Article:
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Germany Failed To Hit Its Gas Consumption Target In January

Germany saved less gas than targeted in the second half of January, Klaus Müller, the president of the German Federal Network Agency, Bundesnetzagentur, said on Friday.

During the fourth week of the year, German households and businesses again saved too little gas, with industry reducing consumption by 8% and households by 9%, Müller said on Twitter.

The German regulator has targeted savings of 20% of gas this winter.

Last week, gas consumption increased by 8.2% compared to the previous week. Adjusted for the colder temperatures in the past week, Germany’s consumption was 14% lower than the average for the years 2018 to 2021, Müller added.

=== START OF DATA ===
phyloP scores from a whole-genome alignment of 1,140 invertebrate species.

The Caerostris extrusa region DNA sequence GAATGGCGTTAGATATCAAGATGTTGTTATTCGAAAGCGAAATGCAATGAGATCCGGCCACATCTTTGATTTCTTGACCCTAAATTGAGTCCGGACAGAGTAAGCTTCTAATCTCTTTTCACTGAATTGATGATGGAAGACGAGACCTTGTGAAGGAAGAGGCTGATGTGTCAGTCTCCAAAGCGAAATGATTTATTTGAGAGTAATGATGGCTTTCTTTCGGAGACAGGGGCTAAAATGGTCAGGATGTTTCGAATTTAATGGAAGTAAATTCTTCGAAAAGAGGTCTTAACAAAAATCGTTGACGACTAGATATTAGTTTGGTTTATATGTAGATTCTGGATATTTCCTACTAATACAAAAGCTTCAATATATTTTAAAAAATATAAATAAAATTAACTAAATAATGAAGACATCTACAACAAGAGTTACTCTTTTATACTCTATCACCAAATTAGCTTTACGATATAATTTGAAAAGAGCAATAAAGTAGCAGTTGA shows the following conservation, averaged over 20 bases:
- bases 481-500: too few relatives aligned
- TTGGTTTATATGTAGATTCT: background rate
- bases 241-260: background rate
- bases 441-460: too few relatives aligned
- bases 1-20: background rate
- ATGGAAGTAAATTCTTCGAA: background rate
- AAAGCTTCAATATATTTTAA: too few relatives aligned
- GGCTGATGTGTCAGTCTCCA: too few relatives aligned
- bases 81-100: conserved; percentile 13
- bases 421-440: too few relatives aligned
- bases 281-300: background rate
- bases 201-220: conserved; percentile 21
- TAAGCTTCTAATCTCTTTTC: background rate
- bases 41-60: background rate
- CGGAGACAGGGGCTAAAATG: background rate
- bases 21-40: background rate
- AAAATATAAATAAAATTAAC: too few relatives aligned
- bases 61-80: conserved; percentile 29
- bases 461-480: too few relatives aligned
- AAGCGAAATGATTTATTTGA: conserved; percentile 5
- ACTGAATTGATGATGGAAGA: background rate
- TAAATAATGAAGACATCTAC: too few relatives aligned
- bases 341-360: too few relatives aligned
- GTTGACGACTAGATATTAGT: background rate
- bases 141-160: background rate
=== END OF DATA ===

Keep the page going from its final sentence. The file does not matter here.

Still, Germany’s gas in storage levels are well above the targets and the five-year average for this time of the year, which helps inventory levels for the next winter, the head of the German regulator said.

In an update as of February 2, the regulator said that “The gas supply in Germany is stable. The security of supply is safeguarded. Overall, the Bundesnetzagentur views the situation as less tense than at the beginning of the winter.”

Governments in Europe, including in the biggest economy, Germany, are now more comfortable with the gas supply situation, especially after the warm start to the heating season and a warm start to January. The unseasonably warm weather has prevented massive drawdowns from gas inventories and has sent the benchmark EU gas prices lower in recent weeks.

According to the German regulator, “It is unlikely that there will be a gas deficit situation this winter. At the same time, preparing for the 2023-2024 winter is a key challenge. It is therefore still important to save gas.”


Early on Friday, the benchmark European gas price at the Dutch TTF hub had dropped to $61.60 (56.40 euros) per megawatt hour (MWh), per Refinitiv Eikon data cited by Reuters, due to strong wind power generation.  

By Tsvetana Paraskova for Oilprice.com

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